I also learned that you should sometimes follow your instincts, even when they go against the advice of an experienced and qualified expert. I would have put the lifters in when the wear was first seen and quite possibly saved us a $10,000 to $15,000 overhaul or repair. I’d been getting a lot of heat from my partners though about being too conservative on the maintenance and it would have been hard to explain a $1,500 lifter job that the shop said we didn’t need yet. It’s easier to explain a five-figure job that we now need but probably could have avoided.

This episode also shows the tough position the shops are in. The AD on this engine says the lifters must be pulled and inspected if there is metal in the filter. In print, that means any metal. Since there will usually be some metal in an older engine, that would mean pulling the lifters every oil change. Realistically, the shop has to exercise some judgment that isn’t explicit in the AD. Of course, if a lifter fractures and a plane goes down, that judgment will look very different to the FAA and a jury.

Since this engine was sent out after the last oil change to fly again, the shop is pretty happy that I took the initiative to bring it back so the problem was discovered on the ground. After all, they have a lot riding in that plane even if I’m alone in it.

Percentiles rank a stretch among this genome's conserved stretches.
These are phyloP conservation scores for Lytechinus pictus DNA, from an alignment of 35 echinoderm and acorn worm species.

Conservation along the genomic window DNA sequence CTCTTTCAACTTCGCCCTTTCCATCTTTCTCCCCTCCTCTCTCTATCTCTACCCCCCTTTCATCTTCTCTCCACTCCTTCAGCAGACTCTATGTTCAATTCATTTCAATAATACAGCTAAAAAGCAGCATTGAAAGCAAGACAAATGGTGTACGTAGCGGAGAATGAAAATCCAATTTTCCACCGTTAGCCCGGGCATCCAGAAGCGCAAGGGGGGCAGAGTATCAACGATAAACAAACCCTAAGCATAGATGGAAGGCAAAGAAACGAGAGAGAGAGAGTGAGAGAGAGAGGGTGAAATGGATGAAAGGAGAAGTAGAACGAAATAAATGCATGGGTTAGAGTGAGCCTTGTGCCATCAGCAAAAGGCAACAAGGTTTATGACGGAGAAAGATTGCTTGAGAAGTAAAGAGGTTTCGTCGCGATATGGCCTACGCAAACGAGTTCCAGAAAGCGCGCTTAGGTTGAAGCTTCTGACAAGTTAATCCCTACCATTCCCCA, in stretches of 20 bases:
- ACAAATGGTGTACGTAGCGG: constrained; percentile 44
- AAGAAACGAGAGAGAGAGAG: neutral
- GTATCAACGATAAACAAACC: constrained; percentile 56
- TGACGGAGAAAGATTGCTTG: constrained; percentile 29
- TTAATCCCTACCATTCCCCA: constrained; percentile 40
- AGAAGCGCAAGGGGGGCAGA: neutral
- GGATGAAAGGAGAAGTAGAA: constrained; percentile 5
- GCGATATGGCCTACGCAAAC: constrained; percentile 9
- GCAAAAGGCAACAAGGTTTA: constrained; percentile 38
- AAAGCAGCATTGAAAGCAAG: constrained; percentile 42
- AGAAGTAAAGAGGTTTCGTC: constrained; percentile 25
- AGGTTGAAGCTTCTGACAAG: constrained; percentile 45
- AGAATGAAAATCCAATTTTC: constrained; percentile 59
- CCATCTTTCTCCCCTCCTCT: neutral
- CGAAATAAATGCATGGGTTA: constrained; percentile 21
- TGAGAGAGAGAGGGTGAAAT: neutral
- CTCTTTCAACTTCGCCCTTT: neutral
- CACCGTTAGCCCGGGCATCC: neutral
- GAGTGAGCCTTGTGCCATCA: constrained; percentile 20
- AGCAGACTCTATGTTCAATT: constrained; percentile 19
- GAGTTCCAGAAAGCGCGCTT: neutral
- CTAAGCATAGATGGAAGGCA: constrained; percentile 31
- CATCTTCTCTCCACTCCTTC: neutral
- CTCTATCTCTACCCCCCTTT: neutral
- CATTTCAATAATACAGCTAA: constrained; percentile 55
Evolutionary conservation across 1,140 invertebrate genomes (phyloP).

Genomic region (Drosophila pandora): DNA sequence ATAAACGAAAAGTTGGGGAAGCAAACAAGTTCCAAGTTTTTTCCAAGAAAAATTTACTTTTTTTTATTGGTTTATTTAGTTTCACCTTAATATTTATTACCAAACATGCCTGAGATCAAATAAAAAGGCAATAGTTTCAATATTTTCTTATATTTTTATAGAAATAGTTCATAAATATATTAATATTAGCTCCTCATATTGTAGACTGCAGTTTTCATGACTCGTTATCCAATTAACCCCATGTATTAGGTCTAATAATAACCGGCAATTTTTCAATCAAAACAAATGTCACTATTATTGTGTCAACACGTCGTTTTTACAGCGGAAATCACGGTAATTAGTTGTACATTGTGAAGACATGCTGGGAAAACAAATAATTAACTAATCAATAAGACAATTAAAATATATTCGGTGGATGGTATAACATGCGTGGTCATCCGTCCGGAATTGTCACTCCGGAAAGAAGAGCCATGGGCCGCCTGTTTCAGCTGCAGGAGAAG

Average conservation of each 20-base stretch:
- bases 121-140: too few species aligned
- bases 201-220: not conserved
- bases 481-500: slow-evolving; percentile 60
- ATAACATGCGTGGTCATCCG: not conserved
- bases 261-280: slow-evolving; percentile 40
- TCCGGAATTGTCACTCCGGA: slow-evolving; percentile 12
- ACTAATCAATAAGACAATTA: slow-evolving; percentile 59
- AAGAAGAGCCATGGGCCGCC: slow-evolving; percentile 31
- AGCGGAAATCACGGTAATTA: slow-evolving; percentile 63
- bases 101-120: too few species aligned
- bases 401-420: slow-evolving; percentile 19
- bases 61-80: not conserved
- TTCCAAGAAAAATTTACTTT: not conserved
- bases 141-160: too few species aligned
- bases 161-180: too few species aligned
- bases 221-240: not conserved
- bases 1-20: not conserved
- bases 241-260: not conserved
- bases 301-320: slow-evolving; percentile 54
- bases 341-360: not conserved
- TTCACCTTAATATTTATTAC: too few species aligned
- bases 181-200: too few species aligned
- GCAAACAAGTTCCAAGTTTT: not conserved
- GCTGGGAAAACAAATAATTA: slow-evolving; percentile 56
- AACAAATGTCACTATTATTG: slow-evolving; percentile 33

It takes an engaged and knowledgeable owner, working with a good shop, to properly maintain an aircraft. If you are just sending it in, saying, “Do whatever needs to be done” and signing checks, even a good shop may not be able to keep your plane flying safely.

----------

Eyes That Cannot See
One night while proceeding home from Key West in a Baron for a commercial student cross-country, I used my flashlight to check the fuel caps after take off. Baron caps have been known to leak, so I make it a habit to check the wings for streaming fuel every time. This night was no exception.

The routine was to check the wings in climb, level off, cruise checks, and switch to auxiliary tanks and auxiliary fuel gauges. The Baron had a switch to display either the main or auxiliary tanks on the fuel gauges. The auxiliary tanks were full and the fuel burn was normal.

On descent into Jacksonville, we switched the gauge to indicate mains before switching to the main tanks. To our surprise, the tanks read less than half full. Good thing we were close. We switched to main tanks for the landing phase and landed five minutes later.